Category Archives: Feburary ’10

With trust

The first time a parent watches his or her kid walk independently, interact with other kids, run into their kindergarten classroom, I can understand it would be a proud moment. It is the natural process to go from total dependency on a parent as a child to having to someday live without them even on earth.

When my mom dropped me off for college her teary eyes upset me. But somewhere I knew that she was crying because she was proud to witness the day her child who grew from eight pounds to 138 pounds,  to live alone and be nearly self-sufficient. I doubt she credited herself for my ability to walk alone but of course she was the reason. I’m sure she was simply just excited to be witnessing the miracle that something she created could become a grown-up.

I wonder though, what is teenage rebellion other than something a parent should be proud of. The teenager wants independence, typically artificial and premature but still yet it is a desire to be strong and self-sufficient. And a parent at some point typically will fight that child’s desire, clinging on to that which gives them purpose. So maybe it is justified for a teenager to fight, almost a necessity to rebel to break that sense of ownership a parent might have adopted over the years.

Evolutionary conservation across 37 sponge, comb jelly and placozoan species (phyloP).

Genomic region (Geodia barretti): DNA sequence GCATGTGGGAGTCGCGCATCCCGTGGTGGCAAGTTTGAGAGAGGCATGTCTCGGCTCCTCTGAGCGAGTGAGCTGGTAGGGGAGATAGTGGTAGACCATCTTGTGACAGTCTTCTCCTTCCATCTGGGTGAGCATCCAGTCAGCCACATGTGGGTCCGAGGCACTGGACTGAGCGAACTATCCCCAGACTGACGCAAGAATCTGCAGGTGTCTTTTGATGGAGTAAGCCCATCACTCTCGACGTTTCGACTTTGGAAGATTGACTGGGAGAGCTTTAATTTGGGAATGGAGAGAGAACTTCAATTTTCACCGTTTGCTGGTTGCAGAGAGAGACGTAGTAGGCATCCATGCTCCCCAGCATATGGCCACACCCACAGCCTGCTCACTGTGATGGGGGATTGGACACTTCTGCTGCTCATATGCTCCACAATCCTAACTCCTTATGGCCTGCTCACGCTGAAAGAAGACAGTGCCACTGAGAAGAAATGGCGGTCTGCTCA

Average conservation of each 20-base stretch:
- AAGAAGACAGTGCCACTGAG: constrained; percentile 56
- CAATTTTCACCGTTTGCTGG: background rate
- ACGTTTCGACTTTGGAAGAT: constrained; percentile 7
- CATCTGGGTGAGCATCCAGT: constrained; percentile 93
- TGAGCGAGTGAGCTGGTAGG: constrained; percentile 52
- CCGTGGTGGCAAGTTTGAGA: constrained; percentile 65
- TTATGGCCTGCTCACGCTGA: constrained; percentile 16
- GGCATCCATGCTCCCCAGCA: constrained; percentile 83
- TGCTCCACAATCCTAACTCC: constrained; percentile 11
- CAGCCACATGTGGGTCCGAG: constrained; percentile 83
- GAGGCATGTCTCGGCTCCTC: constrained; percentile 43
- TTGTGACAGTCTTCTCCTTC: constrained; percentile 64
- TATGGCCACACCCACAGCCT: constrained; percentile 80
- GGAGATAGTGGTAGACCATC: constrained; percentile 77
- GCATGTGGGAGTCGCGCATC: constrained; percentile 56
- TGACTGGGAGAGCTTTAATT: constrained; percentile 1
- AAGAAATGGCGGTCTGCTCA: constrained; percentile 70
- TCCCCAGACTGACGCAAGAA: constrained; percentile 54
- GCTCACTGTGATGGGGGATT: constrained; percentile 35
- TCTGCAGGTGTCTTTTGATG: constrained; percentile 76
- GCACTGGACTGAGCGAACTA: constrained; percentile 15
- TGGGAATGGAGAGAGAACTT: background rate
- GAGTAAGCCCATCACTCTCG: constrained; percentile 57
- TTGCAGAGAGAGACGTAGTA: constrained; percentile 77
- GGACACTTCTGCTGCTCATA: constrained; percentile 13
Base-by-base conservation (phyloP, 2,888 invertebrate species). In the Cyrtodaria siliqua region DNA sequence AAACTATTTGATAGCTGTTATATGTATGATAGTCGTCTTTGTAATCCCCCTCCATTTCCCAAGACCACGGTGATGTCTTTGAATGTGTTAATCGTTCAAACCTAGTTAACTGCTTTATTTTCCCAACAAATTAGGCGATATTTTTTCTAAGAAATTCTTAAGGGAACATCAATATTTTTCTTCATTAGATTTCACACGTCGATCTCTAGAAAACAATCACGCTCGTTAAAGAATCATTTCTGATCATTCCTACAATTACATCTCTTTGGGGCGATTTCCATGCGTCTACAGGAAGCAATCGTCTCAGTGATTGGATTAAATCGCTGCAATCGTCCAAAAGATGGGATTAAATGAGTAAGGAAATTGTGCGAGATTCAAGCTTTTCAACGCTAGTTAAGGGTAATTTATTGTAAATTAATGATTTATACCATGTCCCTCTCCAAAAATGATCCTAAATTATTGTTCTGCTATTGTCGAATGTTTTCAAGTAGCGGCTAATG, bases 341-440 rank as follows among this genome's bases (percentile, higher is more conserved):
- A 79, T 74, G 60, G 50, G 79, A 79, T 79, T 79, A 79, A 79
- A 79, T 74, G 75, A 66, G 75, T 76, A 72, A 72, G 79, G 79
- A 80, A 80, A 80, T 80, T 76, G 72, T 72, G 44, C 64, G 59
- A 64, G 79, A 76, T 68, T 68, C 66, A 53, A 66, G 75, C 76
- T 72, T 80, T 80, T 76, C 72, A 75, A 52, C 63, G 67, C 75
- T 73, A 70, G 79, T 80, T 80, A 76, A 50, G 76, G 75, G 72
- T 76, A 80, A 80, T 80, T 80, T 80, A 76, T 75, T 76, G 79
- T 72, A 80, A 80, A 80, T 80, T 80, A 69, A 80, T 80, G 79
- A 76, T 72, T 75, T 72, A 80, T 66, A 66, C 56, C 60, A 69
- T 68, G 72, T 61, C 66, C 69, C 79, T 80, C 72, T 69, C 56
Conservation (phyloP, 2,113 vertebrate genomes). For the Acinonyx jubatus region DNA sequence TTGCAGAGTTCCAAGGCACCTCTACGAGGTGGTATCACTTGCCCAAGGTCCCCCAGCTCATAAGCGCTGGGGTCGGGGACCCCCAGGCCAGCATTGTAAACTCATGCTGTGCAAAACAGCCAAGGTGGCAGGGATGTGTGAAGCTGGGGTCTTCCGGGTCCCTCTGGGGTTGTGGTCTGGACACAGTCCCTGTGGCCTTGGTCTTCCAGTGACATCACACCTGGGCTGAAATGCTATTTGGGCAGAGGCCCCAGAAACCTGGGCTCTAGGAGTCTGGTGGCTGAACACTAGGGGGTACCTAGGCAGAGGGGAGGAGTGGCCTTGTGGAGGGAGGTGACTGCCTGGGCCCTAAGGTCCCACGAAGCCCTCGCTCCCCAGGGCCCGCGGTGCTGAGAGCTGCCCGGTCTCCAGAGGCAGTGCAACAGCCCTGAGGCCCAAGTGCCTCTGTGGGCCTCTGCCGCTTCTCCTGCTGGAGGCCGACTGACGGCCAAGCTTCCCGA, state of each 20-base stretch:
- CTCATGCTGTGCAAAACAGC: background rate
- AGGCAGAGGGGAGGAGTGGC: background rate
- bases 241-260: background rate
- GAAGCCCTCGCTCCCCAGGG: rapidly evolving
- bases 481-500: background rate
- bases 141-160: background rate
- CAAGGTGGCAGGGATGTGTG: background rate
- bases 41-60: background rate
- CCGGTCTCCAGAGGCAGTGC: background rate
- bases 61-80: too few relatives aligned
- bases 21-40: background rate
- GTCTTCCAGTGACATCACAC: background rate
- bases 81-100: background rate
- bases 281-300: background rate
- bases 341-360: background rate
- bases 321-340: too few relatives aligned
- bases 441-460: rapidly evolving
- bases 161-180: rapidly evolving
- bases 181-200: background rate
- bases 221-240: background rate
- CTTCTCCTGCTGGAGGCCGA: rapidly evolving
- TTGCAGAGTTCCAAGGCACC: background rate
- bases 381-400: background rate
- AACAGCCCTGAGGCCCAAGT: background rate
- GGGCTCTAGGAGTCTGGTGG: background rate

But also maybe it is the essential need for a child to go beyond what is necessary to find the limit. All of us know the experience of where we do something we vow never to do again. I mean it took me to hike through two feet of snow in negative sixteen wind on top of the highest ridge line in northern Virginia to find my limit. And afterward I announced I will never do that again. I have taken my training to intensities that I vow never to reach again. It is only natural to surpass a limit to discover where that line is drawn. Some maybe teenagers need to jump beyond the limit of self-sufficiency and independence to truly understand that they are still, and will be for quite a while longer, dependent on their parents.